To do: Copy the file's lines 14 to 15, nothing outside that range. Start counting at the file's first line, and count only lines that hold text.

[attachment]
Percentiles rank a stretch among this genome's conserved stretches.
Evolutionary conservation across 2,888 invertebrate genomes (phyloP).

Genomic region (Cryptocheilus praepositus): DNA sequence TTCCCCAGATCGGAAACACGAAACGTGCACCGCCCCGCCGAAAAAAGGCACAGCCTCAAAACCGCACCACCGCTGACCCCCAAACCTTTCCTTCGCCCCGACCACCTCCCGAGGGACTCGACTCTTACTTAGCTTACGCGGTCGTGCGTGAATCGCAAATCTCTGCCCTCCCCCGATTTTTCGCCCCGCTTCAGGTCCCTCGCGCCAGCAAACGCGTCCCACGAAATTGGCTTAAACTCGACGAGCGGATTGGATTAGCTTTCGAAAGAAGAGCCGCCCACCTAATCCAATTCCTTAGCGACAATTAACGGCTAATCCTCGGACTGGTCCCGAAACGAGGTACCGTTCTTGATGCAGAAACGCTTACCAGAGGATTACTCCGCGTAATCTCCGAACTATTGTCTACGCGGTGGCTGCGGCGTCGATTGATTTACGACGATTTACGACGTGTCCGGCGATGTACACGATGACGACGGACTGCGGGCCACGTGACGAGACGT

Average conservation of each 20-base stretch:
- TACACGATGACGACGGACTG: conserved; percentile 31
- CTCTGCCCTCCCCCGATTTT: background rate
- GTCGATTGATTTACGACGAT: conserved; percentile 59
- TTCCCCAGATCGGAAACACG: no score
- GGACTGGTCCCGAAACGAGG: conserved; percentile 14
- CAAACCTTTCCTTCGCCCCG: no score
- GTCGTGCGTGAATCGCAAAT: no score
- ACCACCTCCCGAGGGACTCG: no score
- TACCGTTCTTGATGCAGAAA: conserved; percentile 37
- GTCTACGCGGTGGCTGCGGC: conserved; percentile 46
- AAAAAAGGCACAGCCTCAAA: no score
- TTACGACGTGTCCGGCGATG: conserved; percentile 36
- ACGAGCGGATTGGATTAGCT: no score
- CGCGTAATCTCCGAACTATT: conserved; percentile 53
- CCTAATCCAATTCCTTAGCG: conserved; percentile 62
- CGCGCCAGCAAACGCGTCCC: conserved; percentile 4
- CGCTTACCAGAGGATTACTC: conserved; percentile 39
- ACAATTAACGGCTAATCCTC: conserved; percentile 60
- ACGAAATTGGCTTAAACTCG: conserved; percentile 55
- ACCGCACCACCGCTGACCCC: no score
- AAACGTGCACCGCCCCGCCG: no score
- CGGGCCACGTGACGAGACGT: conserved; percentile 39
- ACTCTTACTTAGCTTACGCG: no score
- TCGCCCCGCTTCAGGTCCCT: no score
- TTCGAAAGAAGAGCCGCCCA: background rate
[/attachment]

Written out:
- GTCTACGCGGTGGCTGCGGC: conserved; percentile 46
- AAAAAAGGCACAGCCTCAAA: no score